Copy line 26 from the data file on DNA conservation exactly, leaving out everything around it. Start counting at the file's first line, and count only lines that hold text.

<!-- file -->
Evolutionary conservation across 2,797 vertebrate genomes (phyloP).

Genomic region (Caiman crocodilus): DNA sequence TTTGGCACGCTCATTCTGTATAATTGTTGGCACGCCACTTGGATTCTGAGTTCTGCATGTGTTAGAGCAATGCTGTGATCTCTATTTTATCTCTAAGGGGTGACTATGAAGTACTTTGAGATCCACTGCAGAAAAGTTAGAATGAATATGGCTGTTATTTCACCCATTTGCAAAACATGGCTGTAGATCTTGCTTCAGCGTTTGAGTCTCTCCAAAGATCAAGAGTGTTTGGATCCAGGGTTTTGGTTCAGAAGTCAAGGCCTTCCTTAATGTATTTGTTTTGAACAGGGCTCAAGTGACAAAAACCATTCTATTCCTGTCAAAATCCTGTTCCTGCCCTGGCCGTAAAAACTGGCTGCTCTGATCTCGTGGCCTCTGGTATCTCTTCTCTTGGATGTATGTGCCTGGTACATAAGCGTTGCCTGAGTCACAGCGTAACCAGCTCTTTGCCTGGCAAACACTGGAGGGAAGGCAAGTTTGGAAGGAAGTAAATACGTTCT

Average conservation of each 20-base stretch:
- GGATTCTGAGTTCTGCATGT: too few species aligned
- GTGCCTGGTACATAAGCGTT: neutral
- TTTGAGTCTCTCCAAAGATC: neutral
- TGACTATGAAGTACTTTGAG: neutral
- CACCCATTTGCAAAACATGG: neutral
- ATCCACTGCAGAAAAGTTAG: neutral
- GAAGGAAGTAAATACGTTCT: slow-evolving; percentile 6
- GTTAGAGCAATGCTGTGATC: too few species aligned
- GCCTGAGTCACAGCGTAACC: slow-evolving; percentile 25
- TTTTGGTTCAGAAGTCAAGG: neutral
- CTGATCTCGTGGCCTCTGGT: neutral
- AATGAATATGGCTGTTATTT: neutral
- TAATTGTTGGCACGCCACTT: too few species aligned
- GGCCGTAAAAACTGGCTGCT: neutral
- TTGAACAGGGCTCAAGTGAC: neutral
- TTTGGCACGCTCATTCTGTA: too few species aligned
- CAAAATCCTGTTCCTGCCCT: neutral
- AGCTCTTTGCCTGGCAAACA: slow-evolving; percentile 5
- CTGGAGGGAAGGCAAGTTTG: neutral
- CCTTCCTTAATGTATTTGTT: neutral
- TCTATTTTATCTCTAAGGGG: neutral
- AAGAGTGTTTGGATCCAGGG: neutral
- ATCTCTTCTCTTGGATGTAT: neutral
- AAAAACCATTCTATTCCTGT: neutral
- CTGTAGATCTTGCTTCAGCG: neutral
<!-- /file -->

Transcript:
- ATCTCTTCTCTTGGATGTAT: neutral